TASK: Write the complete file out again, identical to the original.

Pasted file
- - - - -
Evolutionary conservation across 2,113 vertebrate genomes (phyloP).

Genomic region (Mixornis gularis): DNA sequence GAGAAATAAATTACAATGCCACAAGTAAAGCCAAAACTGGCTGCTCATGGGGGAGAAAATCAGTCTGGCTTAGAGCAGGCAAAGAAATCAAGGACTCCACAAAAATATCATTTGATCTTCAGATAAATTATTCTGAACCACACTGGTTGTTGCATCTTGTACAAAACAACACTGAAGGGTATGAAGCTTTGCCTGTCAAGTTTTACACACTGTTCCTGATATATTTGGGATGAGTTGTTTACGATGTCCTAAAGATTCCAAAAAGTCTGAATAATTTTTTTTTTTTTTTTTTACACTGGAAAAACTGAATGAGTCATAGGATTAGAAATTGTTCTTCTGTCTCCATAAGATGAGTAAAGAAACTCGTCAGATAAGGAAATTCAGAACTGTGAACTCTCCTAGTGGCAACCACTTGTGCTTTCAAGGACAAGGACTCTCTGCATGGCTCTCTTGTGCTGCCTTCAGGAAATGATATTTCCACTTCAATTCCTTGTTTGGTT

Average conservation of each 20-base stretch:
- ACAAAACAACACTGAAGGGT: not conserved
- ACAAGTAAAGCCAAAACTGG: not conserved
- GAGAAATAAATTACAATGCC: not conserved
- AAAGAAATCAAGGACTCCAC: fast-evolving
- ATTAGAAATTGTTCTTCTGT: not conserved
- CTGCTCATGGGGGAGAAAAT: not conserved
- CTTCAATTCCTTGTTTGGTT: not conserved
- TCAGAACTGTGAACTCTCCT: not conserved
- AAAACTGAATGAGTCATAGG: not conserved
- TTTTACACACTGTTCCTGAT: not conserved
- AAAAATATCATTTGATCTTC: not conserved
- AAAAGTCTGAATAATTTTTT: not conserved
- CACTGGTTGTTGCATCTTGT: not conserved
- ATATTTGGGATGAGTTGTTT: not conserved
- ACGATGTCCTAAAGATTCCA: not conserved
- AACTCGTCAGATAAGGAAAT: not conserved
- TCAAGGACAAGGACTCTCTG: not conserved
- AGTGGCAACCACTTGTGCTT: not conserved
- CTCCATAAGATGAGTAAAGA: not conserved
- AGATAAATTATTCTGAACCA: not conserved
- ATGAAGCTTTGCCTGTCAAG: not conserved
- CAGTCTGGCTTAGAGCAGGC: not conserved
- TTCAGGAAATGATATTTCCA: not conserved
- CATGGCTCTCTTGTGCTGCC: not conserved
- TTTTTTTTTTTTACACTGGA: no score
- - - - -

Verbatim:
Evolutionary conservation across 2,113 vertebrate genomes (phyloP).

Genomic region (Mixornis gularis): DNA sequence GAGAAATAAATTACAATGCCACAAGTAAAGCCAAAACTGGCTGCTCATGGGGGAGAAAATCAGTCTGGCTTAGAGCAGGCAAAGAAATCAAGGACTCCACAAAAATATCATTTGATCTTCAGATAAATTATTCTGAACCACACTGGTTGTTGCATCTTGTACAAAACAACACTGAAGGGTATGAAGCTTTGCCTGTCAAGTTTTACACACTGTTCCTGATATATTTGGGATGAGTTGTTTACGATGTCCTAAAGATTCCAAAAAGTCTGAATAATTTTTTTTTTTTTTTTTTACACTGGAAAAACTGAATGAGTCATAGGATTAGAAATTGTTCTTCTGTCTCCATAAGATGAGTAAAGAAACTCGTCAGATAAGGAAATTCAGAACTGTGAACTCTCCTAGTGGCAACCACTTGTGCTTTCAAGGACAAGGACTCTCTGCATGGCTCTCTTGTGCTGCCTTCAGGAAATGATATTTCCACTTCAATTCCTTGTTTGGTT

Average conservation of each 20-base stretch:
- ACAAAACAACACTGAAGGGT: not conserved
- ACAAGTAAAGCCAAAACTGG: not conserved
- GAGAAATAAATTACAATGCC: not conserved
- AAAGAAATCAAGGACTCCAC: fast-evolving
- ATTAGAAATTGTTCTTCTGT: not conserved
- CTGCTCATGGGGGAGAAAAT: not conserved
- CTTCAATTCCTTGTTTGGTT: not conserved
- TCAGAACTGTGAACTCTCCT: not conserved
- AAAACTGAATGAGTCATAGG: not conserved
- TTTTACACACTGTTCCTGAT: not conserved
- AAAAATATCATTTGATCTTC: not conserved
- AAAAGTCTGAATAATTTTTT: not conserved
- CACTGGTTGTTGCATCTTGT: not conserved
- ATATTTGGGATGAGTTGTTT: not conserved
- ACGATGTCCTAAAGATTCCA: not conserved
- AACTCGTCAGATAAGGAAAT: not conserved
- TCAAGGACAAGGACTCTCTG: not conserved
- AGTGGCAACCACTTGTGCTT: not conserved
- CTCCATAAGATGAGTAAAGA: not conserved
- AGATAAATTATTCTGAACCA: not conserved
- ATGAAGCTTTGCCTGTCAAG: not conserved
- CAGTCTGGCTTAGAGCAGGC: not conserved
- TTCAGGAAATGATATTTCCA: not conserved
- CATGGCTCTCTTGTGCTGCC: not conserved
- TTTTTTTTTTTTACACTGGA: no score